Among the 35 people with diplomatic passports who applied for asylum with the Federal Office for Migration and Refugees (BAMF), there were also spouses and children, the Süddeutsche Zeitung (SZ) reports.
The Interior Ministry also noted that there are no definitive statistics on the number of asylum applications by Turkish diplomats, stating that the figure of 35 is not a “complete and closed figure”.
On July 15th, sections of the Turkish military attempted to topple Turkish President Recep Tayyip Erdogan government. But within hours the putsch failed as Turkish civilians responded to a call by Erdogan to go onto the streets to resist the plotters.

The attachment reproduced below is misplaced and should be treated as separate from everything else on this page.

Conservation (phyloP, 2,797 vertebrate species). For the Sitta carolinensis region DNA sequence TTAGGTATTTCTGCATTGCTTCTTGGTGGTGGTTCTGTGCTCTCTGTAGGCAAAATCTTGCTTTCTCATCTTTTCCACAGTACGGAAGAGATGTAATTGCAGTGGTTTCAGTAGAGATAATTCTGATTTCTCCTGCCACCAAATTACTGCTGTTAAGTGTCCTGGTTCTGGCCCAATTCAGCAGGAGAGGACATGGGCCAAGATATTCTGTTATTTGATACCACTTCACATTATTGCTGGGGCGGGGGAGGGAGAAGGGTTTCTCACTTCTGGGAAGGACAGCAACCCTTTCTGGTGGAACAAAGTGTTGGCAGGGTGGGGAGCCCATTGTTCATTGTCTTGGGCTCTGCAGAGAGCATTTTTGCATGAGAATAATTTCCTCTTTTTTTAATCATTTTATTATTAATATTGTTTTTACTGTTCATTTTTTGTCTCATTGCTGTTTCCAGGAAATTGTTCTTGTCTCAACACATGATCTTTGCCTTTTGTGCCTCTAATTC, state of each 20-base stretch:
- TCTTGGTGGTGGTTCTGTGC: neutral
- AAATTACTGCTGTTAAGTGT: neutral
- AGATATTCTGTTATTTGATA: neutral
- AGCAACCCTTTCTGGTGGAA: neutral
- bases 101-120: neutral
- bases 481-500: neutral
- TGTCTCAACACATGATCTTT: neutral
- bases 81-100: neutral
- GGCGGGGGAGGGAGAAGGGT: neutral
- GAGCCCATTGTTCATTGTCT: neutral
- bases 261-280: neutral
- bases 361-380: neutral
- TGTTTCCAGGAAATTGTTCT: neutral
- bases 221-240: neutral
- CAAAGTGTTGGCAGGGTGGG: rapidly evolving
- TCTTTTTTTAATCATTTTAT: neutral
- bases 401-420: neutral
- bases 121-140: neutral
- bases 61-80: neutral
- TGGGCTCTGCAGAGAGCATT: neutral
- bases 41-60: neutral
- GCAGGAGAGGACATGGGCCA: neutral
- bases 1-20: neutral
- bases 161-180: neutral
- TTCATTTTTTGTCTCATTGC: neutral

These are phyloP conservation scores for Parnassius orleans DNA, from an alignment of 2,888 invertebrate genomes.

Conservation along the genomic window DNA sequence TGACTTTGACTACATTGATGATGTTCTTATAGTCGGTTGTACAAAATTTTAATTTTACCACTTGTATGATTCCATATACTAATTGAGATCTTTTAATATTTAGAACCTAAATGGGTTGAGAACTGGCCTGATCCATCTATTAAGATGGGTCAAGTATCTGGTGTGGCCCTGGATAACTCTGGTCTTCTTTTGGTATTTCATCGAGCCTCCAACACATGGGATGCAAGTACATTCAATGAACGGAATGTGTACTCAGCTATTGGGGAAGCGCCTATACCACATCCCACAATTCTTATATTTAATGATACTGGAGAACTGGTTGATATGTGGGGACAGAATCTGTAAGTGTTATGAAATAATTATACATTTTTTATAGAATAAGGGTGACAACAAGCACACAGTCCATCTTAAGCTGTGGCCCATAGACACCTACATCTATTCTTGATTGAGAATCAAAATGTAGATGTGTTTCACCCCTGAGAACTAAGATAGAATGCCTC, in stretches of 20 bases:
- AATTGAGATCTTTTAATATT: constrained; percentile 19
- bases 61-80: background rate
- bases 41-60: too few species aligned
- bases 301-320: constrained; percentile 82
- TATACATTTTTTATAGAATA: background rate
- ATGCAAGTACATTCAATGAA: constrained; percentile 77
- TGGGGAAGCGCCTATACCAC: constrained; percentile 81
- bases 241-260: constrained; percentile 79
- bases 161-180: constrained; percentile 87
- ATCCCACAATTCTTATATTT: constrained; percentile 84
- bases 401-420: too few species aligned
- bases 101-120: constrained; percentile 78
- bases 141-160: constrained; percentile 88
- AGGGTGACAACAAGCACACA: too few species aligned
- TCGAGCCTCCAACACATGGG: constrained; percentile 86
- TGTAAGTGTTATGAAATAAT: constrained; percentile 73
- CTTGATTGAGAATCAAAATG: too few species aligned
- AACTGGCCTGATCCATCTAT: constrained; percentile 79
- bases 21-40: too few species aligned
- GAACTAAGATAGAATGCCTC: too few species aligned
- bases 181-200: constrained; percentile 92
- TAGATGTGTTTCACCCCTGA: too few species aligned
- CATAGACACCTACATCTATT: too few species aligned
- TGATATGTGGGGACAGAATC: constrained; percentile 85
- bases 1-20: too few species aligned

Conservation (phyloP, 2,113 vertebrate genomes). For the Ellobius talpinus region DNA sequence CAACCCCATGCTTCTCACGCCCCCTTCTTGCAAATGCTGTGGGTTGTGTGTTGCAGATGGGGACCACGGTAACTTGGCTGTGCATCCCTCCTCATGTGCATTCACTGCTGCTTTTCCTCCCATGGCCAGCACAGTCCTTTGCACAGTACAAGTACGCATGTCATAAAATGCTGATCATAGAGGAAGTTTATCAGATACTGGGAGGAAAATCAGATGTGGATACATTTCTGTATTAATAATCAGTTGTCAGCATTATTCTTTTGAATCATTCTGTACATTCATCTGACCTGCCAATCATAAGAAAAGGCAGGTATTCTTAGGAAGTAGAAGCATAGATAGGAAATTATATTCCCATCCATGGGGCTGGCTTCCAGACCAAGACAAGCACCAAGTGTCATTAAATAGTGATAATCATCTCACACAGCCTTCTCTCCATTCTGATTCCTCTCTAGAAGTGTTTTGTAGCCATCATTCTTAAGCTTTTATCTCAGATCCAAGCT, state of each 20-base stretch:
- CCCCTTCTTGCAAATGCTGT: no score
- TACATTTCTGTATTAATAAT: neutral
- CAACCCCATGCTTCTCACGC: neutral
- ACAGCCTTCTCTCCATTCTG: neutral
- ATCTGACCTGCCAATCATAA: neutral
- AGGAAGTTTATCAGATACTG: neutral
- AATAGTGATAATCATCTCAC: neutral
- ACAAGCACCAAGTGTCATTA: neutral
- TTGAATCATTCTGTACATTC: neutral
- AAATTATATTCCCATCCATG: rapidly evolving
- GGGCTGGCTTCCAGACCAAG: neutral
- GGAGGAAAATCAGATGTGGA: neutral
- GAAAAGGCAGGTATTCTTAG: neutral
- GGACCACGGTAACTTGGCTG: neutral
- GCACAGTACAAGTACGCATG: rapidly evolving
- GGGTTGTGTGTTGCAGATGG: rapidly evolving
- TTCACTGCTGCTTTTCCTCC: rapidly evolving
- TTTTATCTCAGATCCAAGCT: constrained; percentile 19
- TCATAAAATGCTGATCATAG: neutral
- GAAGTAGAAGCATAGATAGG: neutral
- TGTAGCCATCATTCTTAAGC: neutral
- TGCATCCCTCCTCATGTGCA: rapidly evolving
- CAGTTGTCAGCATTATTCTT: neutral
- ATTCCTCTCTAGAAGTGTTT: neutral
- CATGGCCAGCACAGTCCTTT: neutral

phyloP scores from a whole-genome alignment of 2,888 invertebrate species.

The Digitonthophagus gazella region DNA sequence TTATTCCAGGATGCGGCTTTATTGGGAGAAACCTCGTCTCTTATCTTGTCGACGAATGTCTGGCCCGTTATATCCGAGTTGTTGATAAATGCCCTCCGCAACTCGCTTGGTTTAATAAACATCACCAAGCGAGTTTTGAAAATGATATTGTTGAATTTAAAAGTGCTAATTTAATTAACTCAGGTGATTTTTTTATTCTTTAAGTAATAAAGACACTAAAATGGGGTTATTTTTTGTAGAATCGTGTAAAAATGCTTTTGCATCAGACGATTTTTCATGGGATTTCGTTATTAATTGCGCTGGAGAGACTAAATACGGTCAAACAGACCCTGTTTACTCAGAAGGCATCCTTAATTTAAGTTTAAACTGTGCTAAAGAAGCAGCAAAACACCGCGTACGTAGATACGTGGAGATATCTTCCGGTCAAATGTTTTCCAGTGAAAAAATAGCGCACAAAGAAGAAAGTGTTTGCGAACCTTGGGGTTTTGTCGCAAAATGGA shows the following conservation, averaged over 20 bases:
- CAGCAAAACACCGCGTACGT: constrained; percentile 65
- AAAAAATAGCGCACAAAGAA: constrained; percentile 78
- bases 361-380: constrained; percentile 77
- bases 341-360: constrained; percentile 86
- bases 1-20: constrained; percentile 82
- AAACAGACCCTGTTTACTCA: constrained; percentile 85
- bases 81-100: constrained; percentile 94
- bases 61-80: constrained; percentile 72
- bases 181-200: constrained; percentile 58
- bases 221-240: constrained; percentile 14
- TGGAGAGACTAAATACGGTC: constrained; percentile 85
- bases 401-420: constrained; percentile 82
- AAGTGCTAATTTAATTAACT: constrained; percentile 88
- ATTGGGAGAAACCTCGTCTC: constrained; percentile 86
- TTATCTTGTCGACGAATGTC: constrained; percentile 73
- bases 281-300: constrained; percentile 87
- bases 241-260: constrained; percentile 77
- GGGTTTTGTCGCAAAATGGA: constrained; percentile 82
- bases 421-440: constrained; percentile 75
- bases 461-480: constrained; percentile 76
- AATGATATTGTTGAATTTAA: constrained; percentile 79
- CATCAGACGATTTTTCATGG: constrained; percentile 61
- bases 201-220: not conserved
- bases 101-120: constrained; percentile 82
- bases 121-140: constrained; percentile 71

Since then, tens of thousands of people have been fired from their jobs and detained, including people in the judiciary, education and the media, as the government has gone after those it claims are sympathizers with the putschists.
Erdogan has accused Islamist preacher Fethullah Gülen, who lives in exile in the United States, of masterminding the plot, a claim which Gülen has denied.
Amnesty International has criticized the conditions in Turkish prisons since the coup attempt, and claims to have credible evidence that suspects were tortured and raped in the days after the plot failed.
At the start of October, the SZ reported that Turkish diplomats had applied for asylum in Germany, although at that time the government only confirmed “at least three cases”.
The SZ also reported in September that six German citizens had found themselves stuck in Turkey since the putsch was defeated. All of the people in question had only German nationality, yet were banned from leaving by the Turkish government.